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ARCHIVED FORECAST - All forecasts expire after 24 hours from the posting date/time.
Issued
Tue, November 27th, 2018 - 7:00AM
Expires
Wed, November 28th, 2018 - 7:00AM
Forecaster
Aleph Johnston-Bloom
The Bottom Line

As wet and stormy weather continues today the avalanche danger remains HIGH in the Alpine. With additional snowfall and wind loading natural avalanches are likely.  Avalanches at upper elevations may run into terrain below keeping the danger at CONSIDERABLE for the Treeline elevation band. Human triggered avalanches are very likely above the rain/snow line (approximately 2500′). Travel above treeline is not recommended.  

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Tue, November 27th, 2018
Alpine
Above 2,500'
High (4)
Avalanche risk
Treeline
1,000'-2,500'
Considerable (3)
Avalanche risk
Below Treeline
Below 1,000'
No Rating (0)
Avalanche risk
Alpine
Above 2,500'
Avalanche risk
High (4)
Treeline
1,000'-2,500'
Avalanche risk
Considerable (3)
Below Treeline
Below 1,000'
Avalanche risk
No Rating (0)
Danger Scale:
No Rating (0)
Low (1)
Moderate (2)
Considerable (3)
High (4)
Extreme (5)
Avalanche Problem 1
  • Storm Slabs
    Storm Slabs
  • Almost Certain
    Very Likely
    Likely
    Possible
    Unlikely
    Likelihood
  • Historic
    Very Large
    Large
    Small
    Size
Storm Slabs
Storm Slab avalanches are the release of a cohesive layer (a slab) of new snow that breaks within new snow or on the old snow surface. Storm-slabs typically last between a few hours and few days (following snowfall). Storm-slabs that form over a persistent weak layer (surface hoar, depth hoar, or near-surface facets) may be termed Persistent Slabs or may develop into Persistent Slabs.

Likelihood of Avalanches
Terms such as "unlikely", "likely", and "certain" are used to define the scale, with the chance of triggering or observing avalanches increasing as we move up the scale. For our purposes, "Unlikely" means that few avalanches could be triggered in avalanche terrain and natural avalanches are not expected. "Certain" means that humans will be able to trigger avalanches on many slopes, and natural avalanches are expected.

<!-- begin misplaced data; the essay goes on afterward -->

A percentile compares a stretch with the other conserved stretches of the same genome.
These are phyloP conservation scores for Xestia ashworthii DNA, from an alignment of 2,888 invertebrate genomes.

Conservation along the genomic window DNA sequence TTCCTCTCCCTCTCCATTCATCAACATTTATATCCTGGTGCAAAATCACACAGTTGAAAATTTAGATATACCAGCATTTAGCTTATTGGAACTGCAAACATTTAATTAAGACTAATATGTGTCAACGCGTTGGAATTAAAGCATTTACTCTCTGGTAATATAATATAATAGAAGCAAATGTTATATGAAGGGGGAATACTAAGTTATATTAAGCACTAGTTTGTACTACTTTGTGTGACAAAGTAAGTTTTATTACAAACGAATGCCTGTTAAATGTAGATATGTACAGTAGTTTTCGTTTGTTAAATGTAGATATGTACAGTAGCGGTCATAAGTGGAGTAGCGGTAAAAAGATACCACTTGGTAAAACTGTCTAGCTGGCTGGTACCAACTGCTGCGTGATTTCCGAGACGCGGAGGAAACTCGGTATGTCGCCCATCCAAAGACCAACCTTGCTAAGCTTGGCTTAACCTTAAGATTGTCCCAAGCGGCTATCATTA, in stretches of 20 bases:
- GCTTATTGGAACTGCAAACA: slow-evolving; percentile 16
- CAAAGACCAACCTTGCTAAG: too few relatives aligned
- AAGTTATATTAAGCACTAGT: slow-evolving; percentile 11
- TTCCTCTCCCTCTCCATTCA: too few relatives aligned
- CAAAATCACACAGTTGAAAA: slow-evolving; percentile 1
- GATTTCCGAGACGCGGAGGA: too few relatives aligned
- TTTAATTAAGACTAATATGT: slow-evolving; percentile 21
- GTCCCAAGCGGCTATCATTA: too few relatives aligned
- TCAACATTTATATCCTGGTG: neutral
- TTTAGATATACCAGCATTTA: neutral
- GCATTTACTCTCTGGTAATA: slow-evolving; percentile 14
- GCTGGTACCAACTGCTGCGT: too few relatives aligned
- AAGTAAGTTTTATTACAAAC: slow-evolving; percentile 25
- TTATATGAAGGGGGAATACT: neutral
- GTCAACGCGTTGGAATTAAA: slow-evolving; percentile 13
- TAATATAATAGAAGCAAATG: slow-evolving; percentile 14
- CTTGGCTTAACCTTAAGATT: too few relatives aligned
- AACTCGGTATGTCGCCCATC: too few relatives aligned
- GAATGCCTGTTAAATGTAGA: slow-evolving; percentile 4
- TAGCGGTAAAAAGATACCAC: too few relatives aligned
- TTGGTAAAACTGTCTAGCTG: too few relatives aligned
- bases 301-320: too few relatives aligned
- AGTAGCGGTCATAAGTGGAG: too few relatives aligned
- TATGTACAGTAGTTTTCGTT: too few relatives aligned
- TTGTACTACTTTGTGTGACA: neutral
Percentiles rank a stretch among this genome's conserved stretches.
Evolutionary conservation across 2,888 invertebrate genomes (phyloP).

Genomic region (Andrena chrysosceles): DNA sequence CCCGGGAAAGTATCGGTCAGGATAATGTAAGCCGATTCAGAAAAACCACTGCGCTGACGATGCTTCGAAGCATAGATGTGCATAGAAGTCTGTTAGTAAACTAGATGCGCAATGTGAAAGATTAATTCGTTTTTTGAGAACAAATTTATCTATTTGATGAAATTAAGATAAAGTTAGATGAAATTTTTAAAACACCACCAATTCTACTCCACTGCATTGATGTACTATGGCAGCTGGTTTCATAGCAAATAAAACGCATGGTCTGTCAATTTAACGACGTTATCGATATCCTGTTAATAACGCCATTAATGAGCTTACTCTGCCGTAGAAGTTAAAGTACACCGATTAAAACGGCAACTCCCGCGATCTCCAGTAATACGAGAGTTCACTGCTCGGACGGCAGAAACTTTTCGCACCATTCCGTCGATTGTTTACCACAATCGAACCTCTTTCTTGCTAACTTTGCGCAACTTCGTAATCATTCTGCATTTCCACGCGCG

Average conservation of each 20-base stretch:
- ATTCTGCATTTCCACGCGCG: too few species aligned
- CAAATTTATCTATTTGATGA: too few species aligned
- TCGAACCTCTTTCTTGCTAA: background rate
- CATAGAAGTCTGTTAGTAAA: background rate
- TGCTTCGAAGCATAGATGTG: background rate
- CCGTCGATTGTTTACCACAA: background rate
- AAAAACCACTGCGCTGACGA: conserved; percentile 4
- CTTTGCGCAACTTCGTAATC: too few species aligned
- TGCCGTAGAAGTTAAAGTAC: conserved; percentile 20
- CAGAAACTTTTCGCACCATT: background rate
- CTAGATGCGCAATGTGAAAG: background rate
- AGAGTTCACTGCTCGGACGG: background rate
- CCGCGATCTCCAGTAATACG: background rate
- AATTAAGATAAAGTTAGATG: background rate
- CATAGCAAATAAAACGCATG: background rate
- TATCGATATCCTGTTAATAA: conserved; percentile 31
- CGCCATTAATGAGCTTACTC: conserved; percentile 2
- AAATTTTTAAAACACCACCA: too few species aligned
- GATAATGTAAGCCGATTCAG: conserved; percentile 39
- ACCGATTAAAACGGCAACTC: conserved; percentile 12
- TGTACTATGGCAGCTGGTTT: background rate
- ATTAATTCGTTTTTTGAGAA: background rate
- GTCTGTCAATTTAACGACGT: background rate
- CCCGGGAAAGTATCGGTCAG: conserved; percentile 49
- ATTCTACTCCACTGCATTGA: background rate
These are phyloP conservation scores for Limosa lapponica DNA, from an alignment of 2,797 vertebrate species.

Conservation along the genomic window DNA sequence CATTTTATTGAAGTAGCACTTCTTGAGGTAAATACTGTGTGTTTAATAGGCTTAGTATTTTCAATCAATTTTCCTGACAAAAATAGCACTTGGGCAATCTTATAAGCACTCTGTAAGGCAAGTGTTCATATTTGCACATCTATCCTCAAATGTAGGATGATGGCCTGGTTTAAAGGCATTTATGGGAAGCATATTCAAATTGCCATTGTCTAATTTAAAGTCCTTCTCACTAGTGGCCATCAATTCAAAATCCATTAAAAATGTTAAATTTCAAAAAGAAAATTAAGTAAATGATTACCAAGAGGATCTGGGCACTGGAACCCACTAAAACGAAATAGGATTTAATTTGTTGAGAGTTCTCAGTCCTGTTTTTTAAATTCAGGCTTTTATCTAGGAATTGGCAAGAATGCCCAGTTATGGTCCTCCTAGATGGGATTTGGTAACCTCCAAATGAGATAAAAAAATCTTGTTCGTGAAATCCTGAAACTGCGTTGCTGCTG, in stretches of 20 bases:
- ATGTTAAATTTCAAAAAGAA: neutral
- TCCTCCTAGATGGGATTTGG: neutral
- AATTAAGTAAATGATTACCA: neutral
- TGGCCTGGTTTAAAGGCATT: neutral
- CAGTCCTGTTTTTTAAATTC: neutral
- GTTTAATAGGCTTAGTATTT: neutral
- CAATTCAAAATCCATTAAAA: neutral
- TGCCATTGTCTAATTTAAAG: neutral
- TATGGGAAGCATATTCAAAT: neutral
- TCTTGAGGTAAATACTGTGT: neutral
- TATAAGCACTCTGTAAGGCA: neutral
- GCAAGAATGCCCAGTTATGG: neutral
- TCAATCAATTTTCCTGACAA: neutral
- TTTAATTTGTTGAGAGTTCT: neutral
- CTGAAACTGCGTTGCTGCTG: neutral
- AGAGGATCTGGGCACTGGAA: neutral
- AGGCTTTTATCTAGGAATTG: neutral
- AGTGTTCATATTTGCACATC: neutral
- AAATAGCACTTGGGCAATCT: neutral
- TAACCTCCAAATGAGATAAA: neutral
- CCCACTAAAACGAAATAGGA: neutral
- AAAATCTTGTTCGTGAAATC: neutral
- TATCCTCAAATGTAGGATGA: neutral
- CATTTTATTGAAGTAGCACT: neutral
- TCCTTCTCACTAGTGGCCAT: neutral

Size of Avalanches
Avalanche size is defined by the largest potential avalanche, or expected range of sizes related to the problem in question. Assigned size is a qualitative estimate based on the destructive classification system and requires specialists to estimate the harm avalanches may cause to hypothetical objects located in the avalanche track (AAA 2016, CAA 2014). Under this schema, "Small" avalanches are not large enough to bury humans and are relatively harmless unless they carry people over cliffs or through trees or rocks. Moving up the scale, avalanches become "Large" enough to bury, injure, or kill people. "Very Large" avalanches may bury or destroy vehicles or houses, and "Historic" avalanches are massive events capable of altering the landscape.

Signal Word Size (D scale) Simple Descriptor
Small 1 Unlikely to bury a person
Large 2 Can bury a person
Very Large 3 Can destroy a house
Historic 4 & 5 Can destroy part or all of a village
More info at Avalanche.org

With the active weather the avalanche danger remains elevated. Snow at upper elevations and rain at lower elevations is expected to continue today. Rain/snow line is forecast to be around 2500′. Winds are forecast to be easterly with gusts into the 40s.  Our road observations yesterday had limited visibility but a few wet loose avalanches were observed to have run in the mid-elevation band. Rain continues to wash away the snow that fell on Saturday night in this elevation band.